Notes on Teenagers

Think about the stereotypes you have of teens – that they are irresponsible, rude, self-centered, lazy, conformist, know-it-alls, etc. Before you go to a class, try to remember what it was like to be a teenager

•    peer pressure
•    lack of self-confidence, body changes
•    pressures from parents, teachers, society
•    nervous about the future, separation anxiety
•     straddling the line between child and adult, with some of the
        responsibilities and privileges of both

Try thinking of teens as less experienced adults. Many are very naive and those who aren’t are still inexperienced. They have lived for fewer years than you have and they often have had little experience with independent thought and action. Put yourself in their shoes and try to understand where they are coming from –  even when they are hostile. Answer them with respect. Keep in mind ...

•     They are very concerned with how they look to their peers.
•    They are just learning about their own sexuality and are full of misinformation.
•    They are sometimes afraid to know things.
•    They are just starting to question and rebel against their family’s beliefs.
•    They may be afraid that expressing non-hostile interest in this topic
        would be damaging to their reputation.    

They often thank us and tell us how brave we are, but the students who ask the questions are usually the ones who are brave. We can walk away and never see any of them again; they have to face their peers again tomorrow, and they are delving into unknown territory. They are the ones taking risks. We should be very proud of every student who opens his or her mouth.

We are often the first people who have honestly answered their questions about sex. Their teachers may have presented facts but they generally can’t risk being perceived as having actual sexual feelings or behaviors.

Peer pressure can be used to your advantage. If someone in the class is acting like a jerk, respond to the question and not the attitude. The class will usually put pressure on the “jerk” because he or she is embarrassing them as a group. If you attack the attitude, however, that same peer pressure can turn the class against you.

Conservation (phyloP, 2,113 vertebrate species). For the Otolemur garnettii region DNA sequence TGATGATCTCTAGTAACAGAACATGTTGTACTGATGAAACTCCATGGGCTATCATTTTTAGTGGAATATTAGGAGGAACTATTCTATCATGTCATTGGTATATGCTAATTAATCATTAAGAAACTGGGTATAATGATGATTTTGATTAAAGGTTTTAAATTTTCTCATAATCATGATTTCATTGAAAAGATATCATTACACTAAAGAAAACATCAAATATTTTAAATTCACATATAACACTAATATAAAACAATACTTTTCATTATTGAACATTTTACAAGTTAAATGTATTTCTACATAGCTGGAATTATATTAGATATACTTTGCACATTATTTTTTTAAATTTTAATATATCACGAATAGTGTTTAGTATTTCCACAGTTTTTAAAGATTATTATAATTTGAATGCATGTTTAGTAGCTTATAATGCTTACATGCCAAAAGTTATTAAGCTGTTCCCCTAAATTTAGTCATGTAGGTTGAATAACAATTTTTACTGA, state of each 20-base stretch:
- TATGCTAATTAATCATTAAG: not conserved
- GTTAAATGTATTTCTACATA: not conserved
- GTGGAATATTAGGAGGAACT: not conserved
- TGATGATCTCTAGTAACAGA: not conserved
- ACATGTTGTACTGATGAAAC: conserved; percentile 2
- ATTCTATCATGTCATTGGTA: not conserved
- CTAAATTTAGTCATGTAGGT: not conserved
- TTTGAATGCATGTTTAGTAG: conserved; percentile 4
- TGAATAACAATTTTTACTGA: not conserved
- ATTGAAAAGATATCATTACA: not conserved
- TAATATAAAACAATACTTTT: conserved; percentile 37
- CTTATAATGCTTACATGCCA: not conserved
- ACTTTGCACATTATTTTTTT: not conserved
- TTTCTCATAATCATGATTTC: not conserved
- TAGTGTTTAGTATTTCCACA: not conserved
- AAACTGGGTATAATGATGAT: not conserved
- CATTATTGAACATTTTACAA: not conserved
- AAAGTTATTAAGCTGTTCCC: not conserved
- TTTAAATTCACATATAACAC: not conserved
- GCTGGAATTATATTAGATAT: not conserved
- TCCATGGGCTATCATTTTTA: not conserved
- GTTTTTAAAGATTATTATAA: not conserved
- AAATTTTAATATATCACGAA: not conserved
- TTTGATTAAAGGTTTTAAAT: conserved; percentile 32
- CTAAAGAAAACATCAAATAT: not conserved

Remember how important appearance is to teens. They will immediately judge you – based on your appearance – when you walk in the classroom. Think carefully about your “presentation” whenever you are speaking in a high school.

Sexual Minority Teens At Risk

By sharing your life experience and your positive attitude towards human sexuality in speaking engagments, you may be a significant influence in saving young lives.

Take a moment to reflect on these statistics ...

• Suicide is the leading cause of death amon LGBT youths (1989)
• LGBT youth are 2 - 6 times more likely to attempt suicide than heterosexual youth
• Up to 30 % of completed youth suicides annuallly are committed by LGBT youth
• LGBT youth are 25% of all homeless youth
• 53% of transgendered youth had attempted suicide

Source: Gibson, P. (1989) "Gay Male and Lesbian Youth Suicide." In M.R. Feinleib (ed.), Report of the Secretary's Task Force on Youth Suicide. U.S. Department of Health and Human Services. Public Health Service, 3: 110 - 142

• 80 % of lesbian and gay youths reported severe isolation
• 50 % of lesbian and gay youths are rejected by their parents for being gay
• 25 % are forced to leave home because of their orientation
• 50% of gay/bisexual male youths are forced into prostitution to survive

Source: Hetrick - Martin Institute (1992) "Factfile: lesbian, Gay and Bisexual Youth." Hetrick - Martin Institute, 2 Astor Place at Broadway, NY, Ny 10003, 212 - 674 - 2400

• 41 % of gay and lesbian youth reported suffering violence from their families, peers, or strangers
• 46 % of violent incidents were diectly gay-related and primarily perpetrated by family members

Source: Hunter, J (1990) . "Violence Against Lesbian and Gay Youth." Journal of Interpersonal Violence

• 45 % of gay males and 20 % of lesbian females experience verbal or physical assault in high school
• 28 % of gay and lesbian youth are forced to drop out of school becvause of anti - gay harassment
• 25 % of LGBT youth are forced to leave home because of conflicts with their families over their sexual identities

Source: National Gay and Lesbian Task Force (1984) Anti - Gay/Lesbian Victimization New York, Ramefedi, G. (1987) "Male Homosexuality: The Adolescent Perspective." Pediatrics

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